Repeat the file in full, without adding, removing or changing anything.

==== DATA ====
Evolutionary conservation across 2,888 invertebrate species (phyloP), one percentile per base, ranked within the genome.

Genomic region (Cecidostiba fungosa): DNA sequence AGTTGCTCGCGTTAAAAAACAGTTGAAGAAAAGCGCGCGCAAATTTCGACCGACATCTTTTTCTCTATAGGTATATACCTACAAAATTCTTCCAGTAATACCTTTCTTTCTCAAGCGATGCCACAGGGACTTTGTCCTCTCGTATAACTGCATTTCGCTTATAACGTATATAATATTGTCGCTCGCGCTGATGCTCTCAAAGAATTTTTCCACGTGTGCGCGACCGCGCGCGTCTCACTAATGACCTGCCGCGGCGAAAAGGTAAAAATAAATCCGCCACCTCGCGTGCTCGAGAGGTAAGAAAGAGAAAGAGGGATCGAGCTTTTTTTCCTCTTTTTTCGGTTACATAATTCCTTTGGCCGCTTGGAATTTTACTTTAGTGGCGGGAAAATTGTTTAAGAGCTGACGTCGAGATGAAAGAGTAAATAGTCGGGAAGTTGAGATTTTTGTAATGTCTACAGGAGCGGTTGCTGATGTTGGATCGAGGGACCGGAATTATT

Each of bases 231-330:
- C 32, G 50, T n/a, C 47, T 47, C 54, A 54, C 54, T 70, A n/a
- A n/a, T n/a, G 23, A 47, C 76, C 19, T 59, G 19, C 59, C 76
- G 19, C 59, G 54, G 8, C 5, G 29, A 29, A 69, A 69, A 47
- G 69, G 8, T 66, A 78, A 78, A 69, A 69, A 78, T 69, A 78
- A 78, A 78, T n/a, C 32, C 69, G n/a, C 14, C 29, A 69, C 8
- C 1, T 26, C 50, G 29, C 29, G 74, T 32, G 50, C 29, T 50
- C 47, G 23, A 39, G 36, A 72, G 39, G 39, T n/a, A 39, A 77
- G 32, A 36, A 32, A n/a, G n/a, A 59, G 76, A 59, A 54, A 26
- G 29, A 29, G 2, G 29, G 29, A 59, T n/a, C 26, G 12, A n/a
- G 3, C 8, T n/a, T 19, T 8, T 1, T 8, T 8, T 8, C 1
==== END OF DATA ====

Evolutionary conservation across 2,888 invertebrate species (phyloP), one percentile per base, ranked within the genome.

Genomic region (Cecidostiba fungosa): DNA sequence AGTTGCTCGCGTTAAAAAACAGTTGAAGAAAAGCGCGCGCAAATTTCGACCGACATCTTTTTCTCTATAGGTATATACCTACAAAATTCTTCCAGTAATACCTTTCTTTCTCAAGCGATGCCACAGGGACTTTGTCCTCTCGTATAACTGCATTTCGCTTATAACGTATATAATATTGTCGCTCGCGCTGATGCTCTCAAAGAATTTTTCCACGTGTGCGCGACCGCGCGCGTCTCACTAATGACCTGCCGCGGCGAAAAGGTAAAAATAAATCCGCCACCTCGCGTGCTCGAGAGGTAAGAAAGAGAAAGAGGGATCGAGCTTTTTTTCCTCTTTTTTCGGTTACATAATTCCTTTGGCCGCTTGGAATTTTACTTTAGTGGCGGGAAAATTGTTTAAGAGCTGACGTCGAGATGAAAGAGTAAATAGTCGGGAAGTTGAGATTTTTGTAATGTCTACAGGAGCGGTTGCTGATGTTGGATCGAGGGACCGGAATTATT

Each of bases 231-330:
- C 32, G 50, T n/a, C 47, T 47, C 54, A 54, C 54, T 70, A n/a
- A n/a, T n/a, G 23, A 47, C 76, C 19, T 59, G 19, C 59, C 76
- G 19, C 59, G 54, G 8, C 5, G 29, A 29, A 69, A 69, A 47
- G 69, G 8, T 66, A 78, A 78, A 69, A 69, A 78, T 69, A 78
- A 78, A 78, T n/a, C 32, C 69, G n/a, C 14, C 29, A 69, C 8
- C 1, T 26, C 50, G 29, C 29, G 74, T 32, G 50, C 29, T 50
- C 47, G 23, A 39, G 36, A 72, G 39, G 39, T n/a, A 39, A 77
- G 32, A 36, A 32, A n/a, G n/a, A 59, G 76, A 59, A 54, A 26
- G 29, A 29, G 2, G 29, G 29, A 59, T n/a, C 26, G 12, A n/a
- G 3, C 8, T n/a, T 19, T 8, T 1, T 8, T 8, T 8, C 1